The Annunciation of the Lord

25 March 2006. Solemnity of the Annunciation of the Lord
Luke 1, 26-38: The Obedience of Mary


Mary's obedience to the will of the Father is lovely. Mary forgets the most common prayer--- "Let your will be changed" or "Let my will be done" ---- and prays the greatest prayer "Let Your will be done." Her Son, Jesus will pray the same thing at the Agony in the Garden: "Not my will, but Your will be done." Maybe, He learned the prayer from His mom. And it stuck that he taught it to his friends. And his friends in turn taught it to us: the "Our Father."

Mary's prayer teaches us three things. First, it teaches us that the greatest prayer indeed is simple and unadorned. And second, it teaches us that the simplest and greatest prayer is a prayer of commitment, a "YES" to the will of the Father.

First, the greatest prayer is simple and unadorned. Even if it is a cry of the heart in the midst of a scandal. You see, just as the family tree of Jesus contains saints and sinners, Jesus' birth is also surrounded by scandal. Mary is found to be pregnant before she has lived with Joseph. Joseph, who is a just man, decides to divorce her quietly. In other words, he will put her out of his life. Joseph is not open to scandal. The angel who appears to him entreats him not to fear scandal. Joseph should take Mary into his home. And thus, this story drives home the proper attitude toward the strange and scandalous: do not be afraid to take it into your home.

A disciple came to his Master at midnight. He was distraught.

"Master, I need to talk to you immediately. I am filled with anxiety and fear."

"Right this way," said the Master. The master opened a door that led down a long corridor. It was unlit, but the master had a candle in his hand.

"You go first," said the master.

As the disciple moved down the corridor, the master blew out the light.

Mary's prayer was simple. She said yes, though she was anxious of the scandal that that consent might bring her. Her attitude towards scandal was to bring it home. Her attitude towards fear is to enter into the darkness. They say "There is no other way to face fear, than to face it."

This is simple prayer. Richard Foster writes in his book, Prayer: Finding the Heart's True Home, "Most of us yearn for prayer and hide from prayer. We are afraid to pray because we want to have everything "just right" in order to pray. We used to think that we need to get all our motives straightened out before we could pray. We want to have our motives purified. We want to pray pure, without the scandals that mess our souls, without the fear that cripples our hearts.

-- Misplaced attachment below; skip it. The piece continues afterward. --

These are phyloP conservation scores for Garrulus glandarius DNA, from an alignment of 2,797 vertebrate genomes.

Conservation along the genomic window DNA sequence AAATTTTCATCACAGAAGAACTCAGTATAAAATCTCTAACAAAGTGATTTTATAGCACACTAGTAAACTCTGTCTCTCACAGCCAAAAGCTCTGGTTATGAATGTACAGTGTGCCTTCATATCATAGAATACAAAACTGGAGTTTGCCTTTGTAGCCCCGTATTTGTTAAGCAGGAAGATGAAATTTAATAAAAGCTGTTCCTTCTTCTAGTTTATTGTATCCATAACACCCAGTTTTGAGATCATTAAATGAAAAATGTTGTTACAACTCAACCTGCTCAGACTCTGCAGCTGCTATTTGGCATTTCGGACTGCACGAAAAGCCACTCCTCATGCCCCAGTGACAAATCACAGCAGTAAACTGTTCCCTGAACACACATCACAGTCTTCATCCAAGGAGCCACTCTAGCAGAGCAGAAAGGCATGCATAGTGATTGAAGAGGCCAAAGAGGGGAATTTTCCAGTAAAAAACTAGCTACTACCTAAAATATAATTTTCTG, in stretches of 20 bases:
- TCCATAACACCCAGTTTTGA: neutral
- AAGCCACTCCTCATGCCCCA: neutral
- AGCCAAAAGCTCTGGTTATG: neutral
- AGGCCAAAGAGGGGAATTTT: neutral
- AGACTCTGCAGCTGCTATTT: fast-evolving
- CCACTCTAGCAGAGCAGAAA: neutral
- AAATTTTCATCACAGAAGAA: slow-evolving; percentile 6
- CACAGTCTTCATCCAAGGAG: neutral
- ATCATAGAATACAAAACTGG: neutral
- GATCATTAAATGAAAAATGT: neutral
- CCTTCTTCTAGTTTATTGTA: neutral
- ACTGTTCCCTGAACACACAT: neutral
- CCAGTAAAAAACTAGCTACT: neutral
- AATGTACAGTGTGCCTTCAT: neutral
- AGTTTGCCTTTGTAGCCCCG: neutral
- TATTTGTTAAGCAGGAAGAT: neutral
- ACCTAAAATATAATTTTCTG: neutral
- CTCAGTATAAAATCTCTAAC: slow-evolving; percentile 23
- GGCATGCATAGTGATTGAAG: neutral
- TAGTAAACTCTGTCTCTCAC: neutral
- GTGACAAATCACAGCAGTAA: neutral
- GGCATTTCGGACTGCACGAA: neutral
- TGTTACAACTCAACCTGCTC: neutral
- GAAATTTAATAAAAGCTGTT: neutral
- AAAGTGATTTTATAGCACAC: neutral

But the truth of the matter is, we all come to prayer with a tangled mass of motives: other-centered and selfish, merciful and hateful, loving and bitter. We come with some parts clean and some parts messy. We come to pray, trusting God, like Mary, that He would work His way even in the midst of all this mixture. That the heart of God is big enough to receive us. To accept the scandals in our lives. In our families.

And so, indeed it is true: that we can pray like this: "I'm afraid Lord to face the darkness. But, I will trust." "I'm angry Lord at my parents." and so on and so forth. Tell him. He knows all things (1 John 3:20), so there is no reason for pretending. Ordinary people bringing ordinary concerns to a loving and compassionate Father. We open our hearts and make our requests.

Because, we will never have pure enough motives, or be good enough, or know enough in order to pray rightly. You see, Jesus said, that prayer is like children. They come with all their crazy requests, mean and selfish sometimes, like "I want Jollibee hotdog!" at midnight! But what matters is that we are glad they do come to us, mixed motives and all. What is worse is when they do not come at all.

We make mistakes, we sin, we fall down, then we begin again. We pray again. We seek to follow God's will again. And again, our selfishness comes in and defeats us. Never mind. We confess, and begin again. Again, and again, and again. What matter is that we come. Like children.

My final point. The prayer "Let Your will be done" is a prayer of commitment that involves our whole lives. It is not a one shot deal. Not a donation.

There is a story of a pig and a hen who lived with their Master. On the night of their Master's birthday, the hen asked the pig what gift they would give to their Master. The pig answered that the hen should know because "she was good at it." So the hen suggested that they would cook breakfast. "Sa akin ang itlog, sa iyo ang lechon." Sabi ng baboy, "Madaya ka, sa iyo, donation, sa akin commitment."

Note: Please check the sources under the blog "My Book Shelf" under the Narrow Gate icon to see the books I use for the homilies. Thank you very much.

1 comment:

cheenee* said...

This reminds me of the song, "yes Lord." :) Sometimes it really is difficult to say Yes, but then, it is His will not ours...